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Document Max. Freq Min. Freq
Frederick H. Dyer, Compendium of the War of the Rebellion: Regimental Histories 472 144 Browse Search
Benjamnin F. Butler, Butler's Book: Autobiography and Personal Reminiscences of Major-General Benjamin Butler 358 8 Browse Search
Rebellion Record: a Diary of American Events, Diary from December 17, 1860 - April 30, 1864 (ed. Frank Moore) 215 21 Browse Search
William Schouler, A history of Massachusetts in the Civil War: Volume 1 186 2 Browse Search
Horace Greeley, The American Conflict: A History of the Great Rebellion in the United States of America, 1860-65: its Causes, Incidents, and Results: Intended to exhibit especially its moral and political phases with the drift and progress of American opinion respecting human slavery from 1776 to the close of the War for the Union. Volume II. 124 0 Browse Search
Robert Underwood Johnson, Clarence Clough Buell, Battles and Leaders of the Civil War: Volume 2. 108 0 Browse Search
Harper's Encyclopedia of United States History (ed. Benson Lossing) 103 5 Browse Search
Varina Davis, Jefferson Davis: Ex-President of the Confederate States of America, A Memoir by his Wife, Volume 2 97 15 Browse Search
Benson J. Lossing, Pictorial Field Book of the Civil War. Volume 1. 92 0 Browse Search
Elias Nason, McClellan's Own Story: the war for the union, the soldiers who fought it, the civilians who directed it, and his relations to them. 83 1 Browse Search
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Browsing named entities in The Daily Dispatch: January 13, 1862., [Electronic resource]. You can also browse the collection for Fortress Monroe (Virginia, United States) or search for Fortress Monroe (Virginia, United States) in all documents.

Your search returned 6 results in 3 document sections:

, is $5,385,451. The Governor thinks the ultimate effect of the war will be the extinction of slavery, but he deprecates immediate emancipation. From Fortress Monroe--sailing of Charles Henry Poster for Hatteras. Fortress Monroe, Jan. 6. --The U. States steamer S. R. Spaulding sails hence for Hatteras Inlet this afFortress Monroe, Jan. 6. --The U. States steamer S. R. Spaulding sails hence for Hatteras Inlet this afternoon. Among her passengers in Chas. Henry Foster, U. S. Marshal for North Carolina. A flag of truce from the flag ship, this afternoon, brought from Norfolk Captain Ralph Hunt, of company C, 1st Kentucky regiment, and Lieut. Ives, of company G, 79th N. Y. regiment, released prisoners from Richmond. They complete the numbebtain their statements, and it is stated that they will probably be released. It is probable, also, that Miss Poole will be released and sent to Richmond via Fortress Monroe and Norfolk, the Government having nothing particular against her, except being a dangerous woman at large. She has conducted herself very quietly and proper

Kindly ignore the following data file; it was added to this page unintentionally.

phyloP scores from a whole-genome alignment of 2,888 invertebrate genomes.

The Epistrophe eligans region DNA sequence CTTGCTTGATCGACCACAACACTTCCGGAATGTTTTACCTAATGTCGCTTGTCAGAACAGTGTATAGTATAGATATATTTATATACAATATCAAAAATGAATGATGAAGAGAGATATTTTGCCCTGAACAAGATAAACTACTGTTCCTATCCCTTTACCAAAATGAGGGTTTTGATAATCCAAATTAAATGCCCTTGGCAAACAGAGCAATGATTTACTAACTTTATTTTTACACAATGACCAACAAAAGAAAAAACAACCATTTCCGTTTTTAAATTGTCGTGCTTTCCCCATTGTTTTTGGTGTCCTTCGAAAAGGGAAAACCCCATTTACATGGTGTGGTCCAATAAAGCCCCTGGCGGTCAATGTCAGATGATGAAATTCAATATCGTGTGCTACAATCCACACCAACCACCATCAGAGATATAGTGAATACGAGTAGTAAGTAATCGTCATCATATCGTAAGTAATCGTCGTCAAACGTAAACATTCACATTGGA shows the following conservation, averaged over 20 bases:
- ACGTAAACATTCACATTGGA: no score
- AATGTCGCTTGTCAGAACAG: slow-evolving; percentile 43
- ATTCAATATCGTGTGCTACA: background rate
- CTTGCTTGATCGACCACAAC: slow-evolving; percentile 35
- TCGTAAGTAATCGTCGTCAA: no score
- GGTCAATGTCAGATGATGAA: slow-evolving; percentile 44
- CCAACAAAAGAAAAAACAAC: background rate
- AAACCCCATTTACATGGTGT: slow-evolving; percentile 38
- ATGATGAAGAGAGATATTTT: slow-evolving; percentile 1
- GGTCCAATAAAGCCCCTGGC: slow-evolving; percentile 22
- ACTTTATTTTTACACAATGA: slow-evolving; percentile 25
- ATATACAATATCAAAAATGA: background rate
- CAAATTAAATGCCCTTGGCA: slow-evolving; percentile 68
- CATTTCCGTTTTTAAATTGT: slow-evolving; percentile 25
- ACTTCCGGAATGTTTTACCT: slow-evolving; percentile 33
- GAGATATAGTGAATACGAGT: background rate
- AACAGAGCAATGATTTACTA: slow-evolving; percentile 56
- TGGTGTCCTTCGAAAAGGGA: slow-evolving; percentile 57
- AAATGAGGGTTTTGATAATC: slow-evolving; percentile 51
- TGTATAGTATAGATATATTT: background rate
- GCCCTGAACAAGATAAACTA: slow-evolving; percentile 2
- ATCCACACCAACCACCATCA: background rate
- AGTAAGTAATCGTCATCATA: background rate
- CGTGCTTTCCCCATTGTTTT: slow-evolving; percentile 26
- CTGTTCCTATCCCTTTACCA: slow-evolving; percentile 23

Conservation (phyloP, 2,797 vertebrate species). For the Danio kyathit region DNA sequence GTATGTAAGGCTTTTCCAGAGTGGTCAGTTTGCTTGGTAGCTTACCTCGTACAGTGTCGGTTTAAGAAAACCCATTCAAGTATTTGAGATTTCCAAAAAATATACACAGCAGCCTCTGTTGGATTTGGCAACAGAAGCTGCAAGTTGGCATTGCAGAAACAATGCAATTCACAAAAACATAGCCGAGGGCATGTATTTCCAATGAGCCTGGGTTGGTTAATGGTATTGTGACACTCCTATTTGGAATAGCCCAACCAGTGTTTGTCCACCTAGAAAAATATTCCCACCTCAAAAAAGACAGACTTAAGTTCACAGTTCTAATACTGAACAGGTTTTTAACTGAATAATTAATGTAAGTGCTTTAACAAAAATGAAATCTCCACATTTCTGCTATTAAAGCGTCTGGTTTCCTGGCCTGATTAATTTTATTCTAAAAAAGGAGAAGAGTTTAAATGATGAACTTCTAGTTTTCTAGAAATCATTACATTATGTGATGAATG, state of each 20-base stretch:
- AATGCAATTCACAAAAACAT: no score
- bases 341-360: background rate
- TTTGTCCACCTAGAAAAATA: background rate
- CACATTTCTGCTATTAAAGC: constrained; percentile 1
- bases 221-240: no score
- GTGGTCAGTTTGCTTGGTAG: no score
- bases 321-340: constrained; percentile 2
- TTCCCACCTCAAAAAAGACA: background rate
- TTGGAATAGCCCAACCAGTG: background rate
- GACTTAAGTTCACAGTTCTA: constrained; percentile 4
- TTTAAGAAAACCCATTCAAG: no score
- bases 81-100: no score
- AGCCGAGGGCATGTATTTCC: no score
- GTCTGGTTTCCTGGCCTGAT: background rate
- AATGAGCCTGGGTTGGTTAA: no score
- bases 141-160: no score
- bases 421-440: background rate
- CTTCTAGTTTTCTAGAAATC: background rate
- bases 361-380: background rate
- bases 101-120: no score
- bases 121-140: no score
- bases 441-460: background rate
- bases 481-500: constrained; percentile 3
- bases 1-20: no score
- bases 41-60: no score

shadow the expectation of the people. On Saturday last the coast guard at Sewell's Point, reported 13 steamers and transports in the Roads; and more arriving. The Baltimore Commercial says that little or nothing new is occurring at Fortress Monroe, except the assembling of a large number of gun boats. A large number of vessels for the Burnside expedition, from Annapolis, were passed by the Baltimore steamer off the mouth of the Rappahannock, on their way to Fortress Monroe, to reFortress Monroe, to rendezvous. The St. Louis Democrat says that an army of sixty to seventy thousand are preparing to move from Cairo and Paducah against Nashville, to act in conjunction with General Buell's force, which constitutes the grand expedition down the Mississippi. We learn from Washington, from a creditable source, that the project of making an attack upon New Orleans had been discussed in the Lincoln Cabinet. Mrs. Greenhow is to be sent to Fort Lafayette. W. J. Smithson, banker, has
tion. From the Annapolis correspondent of the Baltimore Clipper, of the 8th inst., we glean the following information with regard to the Burnside expedition: The embarkation of the troops for the Burnside expedition commenced yesterday morning, and is still progressing as rapidly as possible. A number of vessels have received their complement of men and stores, and are anchored in the stream awaiting the readiness of the remaining transports, when the grand armada will sail to Fortress Monroe, and thence to--. Here your humble correspondent must pause, as all other humble correspondents have been compelled to do; not, however, with the insinuation that "if I dared I might tell you, " or "the destination of the fleet has been revealed to me, but from prudential motives I am compelled to withhold it from your numerous readers; but with honest confession that I do not know, and am charitable enough to believe that no one else knows but these who have a right. A silly